There are a few different ways to approuch the problem, but drain hole size and tank height are the limiting factors. I cool way I say a weekender buoy warrior handle this was compressed air. A simple Schrader valve was installed in the tank top, plumbed to a small tank and a ball valve. To lose the water, the tank was pressurized and it about halved the drain time needed. Very little air was required, so the small tank didn't weigh much or take up any room.


In this same vein, I'd think you could use a manual pump to pressurize the air, rather than physically move water. Why bust your butt, when some pressure can do the work for you. Lastly, the big manual pumps aren't cheap and you do get tired pretty quickly move large amounts of water through them. I've noticed that even though the pump is rated at say 15 GPM, most are hard pressed to sustain 10 GPM, once the first several strokes are entered. 

Link to comment
Share on other sites

Hi Steve, I have a Whale Gusher on another boat, it is a dead pull to pump it. Don't know the capacity but it is a muscle builder anyway. The little electric pump is working OK, takes about 7-8 minutes to fill or empty. This winter I am installing a 3 way valve and it will serve as a wash down pump too. If you go this way, be darn sure you mount it on a rubber mount of some sort, it will make a howl that will be heard for miles ( well maybe not miles) but it is really loud.

Hope to see you and your boat this fall at the Messabout.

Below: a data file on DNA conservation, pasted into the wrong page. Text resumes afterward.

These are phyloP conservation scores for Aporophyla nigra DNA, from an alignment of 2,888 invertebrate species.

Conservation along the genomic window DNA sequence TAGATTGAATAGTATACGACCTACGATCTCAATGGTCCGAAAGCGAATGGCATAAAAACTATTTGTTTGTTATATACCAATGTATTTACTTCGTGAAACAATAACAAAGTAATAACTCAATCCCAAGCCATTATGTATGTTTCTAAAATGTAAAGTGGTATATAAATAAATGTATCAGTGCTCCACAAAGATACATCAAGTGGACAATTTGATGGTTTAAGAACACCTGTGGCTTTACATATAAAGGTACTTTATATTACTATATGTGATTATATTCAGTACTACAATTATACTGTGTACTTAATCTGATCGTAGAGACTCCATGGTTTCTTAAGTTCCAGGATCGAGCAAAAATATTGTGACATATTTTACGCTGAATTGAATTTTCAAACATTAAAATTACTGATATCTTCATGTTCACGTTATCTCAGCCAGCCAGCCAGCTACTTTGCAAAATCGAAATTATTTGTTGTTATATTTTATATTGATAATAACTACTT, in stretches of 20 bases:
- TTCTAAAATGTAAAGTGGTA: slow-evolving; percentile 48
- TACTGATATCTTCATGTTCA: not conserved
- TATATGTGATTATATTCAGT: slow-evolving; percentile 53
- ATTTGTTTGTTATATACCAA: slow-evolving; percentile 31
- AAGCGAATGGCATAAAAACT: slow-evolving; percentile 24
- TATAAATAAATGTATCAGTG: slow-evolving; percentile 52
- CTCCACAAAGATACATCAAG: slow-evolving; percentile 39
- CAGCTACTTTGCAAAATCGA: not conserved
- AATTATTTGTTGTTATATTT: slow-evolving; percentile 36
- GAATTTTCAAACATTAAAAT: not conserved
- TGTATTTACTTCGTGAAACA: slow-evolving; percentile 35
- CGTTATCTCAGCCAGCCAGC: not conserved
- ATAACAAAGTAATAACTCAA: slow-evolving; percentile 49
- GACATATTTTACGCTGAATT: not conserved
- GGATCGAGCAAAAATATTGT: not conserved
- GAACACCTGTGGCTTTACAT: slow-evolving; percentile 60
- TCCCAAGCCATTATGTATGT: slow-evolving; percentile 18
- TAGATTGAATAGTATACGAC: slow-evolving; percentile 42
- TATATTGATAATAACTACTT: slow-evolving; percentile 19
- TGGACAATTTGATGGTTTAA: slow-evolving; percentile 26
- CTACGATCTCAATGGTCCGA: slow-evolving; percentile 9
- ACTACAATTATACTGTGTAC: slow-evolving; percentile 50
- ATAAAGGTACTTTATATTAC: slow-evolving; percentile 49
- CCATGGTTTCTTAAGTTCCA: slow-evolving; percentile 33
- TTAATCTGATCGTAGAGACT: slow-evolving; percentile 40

Link to comment
Share on other sites

I am imagining a moment while sailing.  It's hot, and the wind has fallen off to about 5-10 kts.  Being a lover of sailing, I still want to sail.  But my water ballast tanks are full, and I want to empty them for efficiency.  My choices are:

  1. Turn on the pump, per Jay Knight's set-up.
  2. Get a good workout on this already hot day, pumping it out by hand.
  3. Fire up the "iron jenny" for 5 minutes to gain enough boat speed for the bailers to work.

As far as I'm concerned, #2 is not an option, unless I follow it with a man overboard drill.  This leaves #1 or #3.  Since I (hypothetically) already have a motor hanging on my transom, #3 is economical and sensible.  Little four-stroke engines are quiet, and don't puff out blue smoke, so what's the big deal?  And not having an electric pump is one less system to go wrong, especially if you're a Ludite (or whatever that cult is called).  I say "hypothetically", because I am the ballast on my BRS15.  But it is fun talking about it.

  • Like 1
Link to comment
Share on other sites

Join the conversation

You can post now and register later. If you have an account, sign in now to post with your account.

Reply to this topic...

×   Pasted as rich text.   Paste as plain text instead

  Only 75 emoji are allowed.

×   Your link has been automatically embedded.   Display as a link instead

×   Your previous content has been restored.   Clear editor

×   You cannot paste images directly. Upload or insert images from URL.


Supporting Members

Supporting Members can create Clubs, photo Galleries, don't see ads and make messing-about.com possible! Become a Supporting Member - only $12 for the next year. Pay by PayPal or credit card.

  • Create New...

Important Information

By using this site, you agree to our Terms of Use.